Steven Kotler is a New York Times bestselling author, an award winning journalist and the executive director of the Flow Research Collective. He’s one of the world’s leading experts on human performance. He’s the author of nine bestselling books, including The Future is Faster Than You Think, Stealing Fire, The Rise of Superman, and the most recent one, The Art of Impossible, which we are talking about in this episode. His work has been nominated for two Pulitzer Prizes, translated into over 40 languages, and appeared in over 100 publications, including the New York Times Magazine, Wired, Atlantic Monthly, Time and the Harvard Business Review.
Steven is a remarkably productive person, and he puts a lot of that extraordinary productivity down to what he’s been doing for the last 30 years, and what he’s writing about in The Art of Impossible. In this book, he refers to the work of our previous guests Mike Gervais and Angela Duckworth, and talks about the topics that we’ve explored with Frans Johansson and Scott Page in previous episodes. Steven Kotler is making his third appearance on this podcast, and if you are looking for, as he describes it, a practical playbook for impractical people, this is another powerful, relevant, and compelling conversation about the results of his decades long research into peak performance.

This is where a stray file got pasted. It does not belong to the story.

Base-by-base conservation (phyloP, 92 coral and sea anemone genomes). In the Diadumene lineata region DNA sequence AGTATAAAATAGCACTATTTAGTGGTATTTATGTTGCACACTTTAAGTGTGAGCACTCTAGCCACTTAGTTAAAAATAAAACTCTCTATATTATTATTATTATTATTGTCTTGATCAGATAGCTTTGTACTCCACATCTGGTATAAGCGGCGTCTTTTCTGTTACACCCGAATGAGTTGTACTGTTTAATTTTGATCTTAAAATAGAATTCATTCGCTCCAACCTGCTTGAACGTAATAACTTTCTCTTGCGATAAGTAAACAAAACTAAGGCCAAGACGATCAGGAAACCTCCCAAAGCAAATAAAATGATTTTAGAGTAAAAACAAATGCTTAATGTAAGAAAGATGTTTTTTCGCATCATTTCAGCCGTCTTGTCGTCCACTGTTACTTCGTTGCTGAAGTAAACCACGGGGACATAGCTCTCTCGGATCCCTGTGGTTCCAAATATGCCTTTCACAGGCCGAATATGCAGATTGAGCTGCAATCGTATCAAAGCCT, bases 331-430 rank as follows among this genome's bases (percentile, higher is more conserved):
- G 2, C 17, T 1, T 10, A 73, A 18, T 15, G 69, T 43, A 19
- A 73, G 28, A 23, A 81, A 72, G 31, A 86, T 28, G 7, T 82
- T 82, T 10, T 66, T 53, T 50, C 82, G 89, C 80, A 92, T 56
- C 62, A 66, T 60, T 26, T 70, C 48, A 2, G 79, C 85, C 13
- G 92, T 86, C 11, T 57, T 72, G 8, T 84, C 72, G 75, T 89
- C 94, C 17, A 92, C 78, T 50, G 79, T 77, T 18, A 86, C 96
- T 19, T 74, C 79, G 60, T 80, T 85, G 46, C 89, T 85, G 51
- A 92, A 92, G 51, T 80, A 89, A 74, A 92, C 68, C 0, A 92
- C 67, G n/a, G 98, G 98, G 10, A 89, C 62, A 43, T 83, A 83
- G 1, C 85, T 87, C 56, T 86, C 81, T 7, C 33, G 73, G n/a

What Is Covered:
- The sequence of external and intrinsic motivators that produce peak performance
- How extraordinary capability emerges in individuals
- The compounding effect of long-term practice for achieving peak performance
- Neurochemistry of fear and why peak performers set unrealistic expectations for themselves
Key Takeaways and Learnings:
- Peak performance is getting your biology to work for you, rather than against you. It’s a limited set of skills shaped by biology, which are meant to be deployed in a sequence and in certain order.
- Challenge to skills ratio is the most important of flow’s triggers. When the challenge of the task at hand slightly exceeds our skill set, when we are stretching our skills to the utmost, it is a precondition for flow.
- Peak performers are always going to look for something that really scares them, because they are going to get a lot of energy and a lot of focus for free. But they don’t take on huge fears all at once. They chunk them down, one step at a time, and often.
Links and Resources Mentioned in This Episode:
- The Art of Impossible by Steven Kotler
- Other books by Steven Kotler
- The Flow Research Collective
- Animals in Translation, a book by Temple Grandin
- Bone Games, a book by Rob Schultheis
- The Space Between Commitment and Hesitation with Michael Gervais on OutsideVoices Podcast
- Angela Duckworth: Grit – The Power of Passion and Perseverance on OutsideVoices Podcast
- Ignoring the Siren Call of Sameness Creates Lasting Value with Scott Page on OutsideVoices Podcast
- Innovating, Medici Style with Frans Johansson on OutsideVoices Podcast